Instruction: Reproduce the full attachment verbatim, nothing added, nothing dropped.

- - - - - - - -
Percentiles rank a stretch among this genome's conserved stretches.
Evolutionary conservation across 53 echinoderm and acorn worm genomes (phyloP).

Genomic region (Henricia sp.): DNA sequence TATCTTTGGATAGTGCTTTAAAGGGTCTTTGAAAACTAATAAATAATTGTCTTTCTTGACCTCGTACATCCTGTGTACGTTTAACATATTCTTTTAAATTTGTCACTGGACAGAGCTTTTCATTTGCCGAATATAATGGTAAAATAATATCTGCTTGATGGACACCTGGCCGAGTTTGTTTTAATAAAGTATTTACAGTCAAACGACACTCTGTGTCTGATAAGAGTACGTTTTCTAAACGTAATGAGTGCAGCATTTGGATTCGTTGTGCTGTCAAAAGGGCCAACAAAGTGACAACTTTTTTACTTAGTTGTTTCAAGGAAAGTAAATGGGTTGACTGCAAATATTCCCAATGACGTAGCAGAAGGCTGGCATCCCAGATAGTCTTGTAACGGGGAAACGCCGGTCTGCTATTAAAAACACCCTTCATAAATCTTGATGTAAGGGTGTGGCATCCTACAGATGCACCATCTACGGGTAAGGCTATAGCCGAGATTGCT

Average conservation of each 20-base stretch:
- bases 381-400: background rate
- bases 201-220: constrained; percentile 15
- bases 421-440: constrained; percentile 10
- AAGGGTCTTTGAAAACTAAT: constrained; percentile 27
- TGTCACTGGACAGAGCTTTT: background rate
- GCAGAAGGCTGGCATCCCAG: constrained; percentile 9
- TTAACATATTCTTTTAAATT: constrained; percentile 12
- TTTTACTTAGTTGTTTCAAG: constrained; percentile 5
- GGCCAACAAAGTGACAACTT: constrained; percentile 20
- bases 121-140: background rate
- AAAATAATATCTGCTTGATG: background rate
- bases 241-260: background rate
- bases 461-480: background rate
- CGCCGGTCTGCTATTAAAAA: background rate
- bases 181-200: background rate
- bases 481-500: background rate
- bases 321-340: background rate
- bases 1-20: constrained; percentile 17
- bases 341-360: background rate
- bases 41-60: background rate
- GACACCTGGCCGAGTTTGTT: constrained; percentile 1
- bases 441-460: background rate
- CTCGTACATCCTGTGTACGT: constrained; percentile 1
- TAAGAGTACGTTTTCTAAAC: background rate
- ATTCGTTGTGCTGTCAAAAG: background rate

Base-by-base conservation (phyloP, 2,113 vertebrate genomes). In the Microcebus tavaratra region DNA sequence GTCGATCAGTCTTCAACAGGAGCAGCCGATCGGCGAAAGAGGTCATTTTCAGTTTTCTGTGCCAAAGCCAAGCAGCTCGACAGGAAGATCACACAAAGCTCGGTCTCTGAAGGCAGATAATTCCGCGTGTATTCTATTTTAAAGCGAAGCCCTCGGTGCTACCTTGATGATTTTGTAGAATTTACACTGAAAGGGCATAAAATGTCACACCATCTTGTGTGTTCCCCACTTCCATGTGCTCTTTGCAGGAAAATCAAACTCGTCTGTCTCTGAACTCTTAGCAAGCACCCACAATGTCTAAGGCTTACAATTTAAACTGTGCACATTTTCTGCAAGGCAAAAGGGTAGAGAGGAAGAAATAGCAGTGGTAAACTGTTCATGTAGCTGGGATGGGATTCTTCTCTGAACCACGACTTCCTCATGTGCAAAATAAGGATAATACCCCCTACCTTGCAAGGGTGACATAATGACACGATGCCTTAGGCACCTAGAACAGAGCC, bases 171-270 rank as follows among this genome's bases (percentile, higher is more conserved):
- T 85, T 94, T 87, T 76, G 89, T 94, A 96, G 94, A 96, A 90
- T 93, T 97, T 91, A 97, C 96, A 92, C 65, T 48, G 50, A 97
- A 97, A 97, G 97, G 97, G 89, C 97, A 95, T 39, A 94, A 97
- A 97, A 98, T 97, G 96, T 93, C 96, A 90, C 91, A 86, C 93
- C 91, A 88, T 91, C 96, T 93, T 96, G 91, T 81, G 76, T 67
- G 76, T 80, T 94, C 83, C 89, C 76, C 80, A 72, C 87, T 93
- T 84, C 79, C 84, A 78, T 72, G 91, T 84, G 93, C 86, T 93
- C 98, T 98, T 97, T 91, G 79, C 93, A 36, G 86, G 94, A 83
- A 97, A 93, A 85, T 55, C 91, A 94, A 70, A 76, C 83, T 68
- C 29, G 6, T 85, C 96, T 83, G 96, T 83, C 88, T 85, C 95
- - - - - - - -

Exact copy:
Percentiles rank a stretch among this genome's conserved stretches.
Evolutionary conservation across 53 echinoderm and acorn worm genomes (phyloP).

Genomic region (Henricia sp.): DNA sequence TATCTTTGGATAGTGCTTTAAAGGGTCTTTGAAAACTAATAAATAATTGTCTTTCTTGACCTCGTACATCCTGTGTACGTTTAACATATTCTTTTAAATTTGTCACTGGACAGAGCTTTTCATTTGCCGAATATAATGGTAAAATAATATCTGCTTGATGGACACCTGGCCGAGTTTGTTTTAATAAAGTATTTACAGTCAAACGACACTCTGTGTCTGATAAGAGTACGTTTTCTAAACGTAATGAGTGCAGCATTTGGATTCGTTGTGCTGTCAAAAGGGCCAACAAAGTGACAACTTTTTTACTTAGTTGTTTCAAGGAAAGTAAATGGGTTGACTGCAAATATTCCCAATGACGTAGCAGAAGGCTGGCATCCCAGATAGTCTTGTAACGGGGAAACGCCGGTCTGCTATTAAAAACACCCTTCATAAATCTTGATGTAAGGGTGTGGCATCCTACAGATGCACCATCTACGGGTAAGGCTATAGCCGAGATTGCT

Average conservation of each 20-base stretch:
- bases 381-400: background rate
- bases 201-220: constrained; percentile 15
- bases 421-440: constrained; percentile 10
- AAGGGTCTTTGAAAACTAAT: constrained; percentile 27
- TGTCACTGGACAGAGCTTTT: background rate
- GCAGAAGGCTGGCATCCCAG: constrained; percentile 9
- TTAACATATTCTTTTAAATT: constrained; percentile 12
- TTTTACTTAGTTGTTTCAAG: constrained; percentile 5
- GGCCAACAAAGTGACAACTT: constrained; percentile 20
- bases 121-140: background rate
- AAAATAATATCTGCTTGATG: background rate
- bases 241-260: background rate
- bases 461-480: background rate
- CGCCGGTCTGCTATTAAAAA: background rate
- bases 181-200: background rate
- bases 481-500: background rate
- bases 321-340: background rate
- bases 1-20: constrained; percentile 17
- bases 341-360: background rate
- bases 41-60: background rate
- GACACCTGGCCGAGTTTGTT: constrained; percentile 1
- bases 441-460: background rate
- CTCGTACATCCTGTGTACGT: constrained; percentile 1
- TAAGAGTACGTTTTCTAAAC: background rate
- ATTCGTTGTGCTGTCAAAAG: background rate

Base-by-base conservation (phyloP, 2,113 vertebrate genomes). In the Microcebus tavaratra region DNA sequence GTCGATCAGTCTTCAACAGGAGCAGCCGATCGGCGAAAGAGGTCATTTTCAGTTTTCTGTGCCAAAGCCAAGCAGCTCGACAGGAAGATCACACAAAGCTCGGTCTCTGAAGGCAGATAATTCCGCGTGTATTCTATTTTAAAGCGAAGCCCTCGGTGCTACCTTGATGATTTTGTAGAATTTACACTGAAAGGGCATAAAATGTCACACCATCTTGTGTGTTCCCCACTTCCATGTGCTCTTTGCAGGAAAATCAAACTCGTCTGTCTCTGAACTCTTAGCAAGCACCCACAATGTCTAAGGCTTACAATTTAAACTGTGCACATTTTCTGCAAGGCAAAAGGGTAGAGAGGAAGAAATAGCAGTGGTAAACTGTTCATGTAGCTGGGATGGGATTCTTCTCTGAACCACGACTTCCTCATGTGCAAAATAAGGATAATACCCCCTACCTTGCAAGGGTGACATAATGACACGATGCCTTAGGCACCTAGAACAGAGCC, bases 171-270 rank as follows among this genome's bases (percentile, higher is more conserved):
- T 85, T 94, T 87, T 76, G 89, T 94, A 96, G 94, A 96, A 90
- T 93, T 97, T 91, A 97, C 96, A 92, C 65, T 48, G 50, A 97
- A 97, A 97, G 97, G 97, G 89, C 97, A 95, T 39, A 94, A 97
- A 97, A 98, T 97, G 96, T 93, C 96, A 90, C 91, A 86, C 93
- C 91, A 88, T 91, C 96, T 93, T 96, G 91, T 81, G 76, T 67
- G 76, T 80, T 94, C 83, C 89, C 76, C 80, A 72, C 87, T 93
- T 84, C 79, C 84, A 78, T 72, G 91, T 84, G 93, C 86, T 93
- C 98, T 98, T 97, T 91, G 79, C 93, A 36, G 86, G 94, A 83
- A 97, A 93, A 85, T 55, C 91, A 94, A 70, A 76, C 83, T 68
- C 29, G 6, T 85, C 96, T 83, G 96, T 83, C 88, T 85, C 95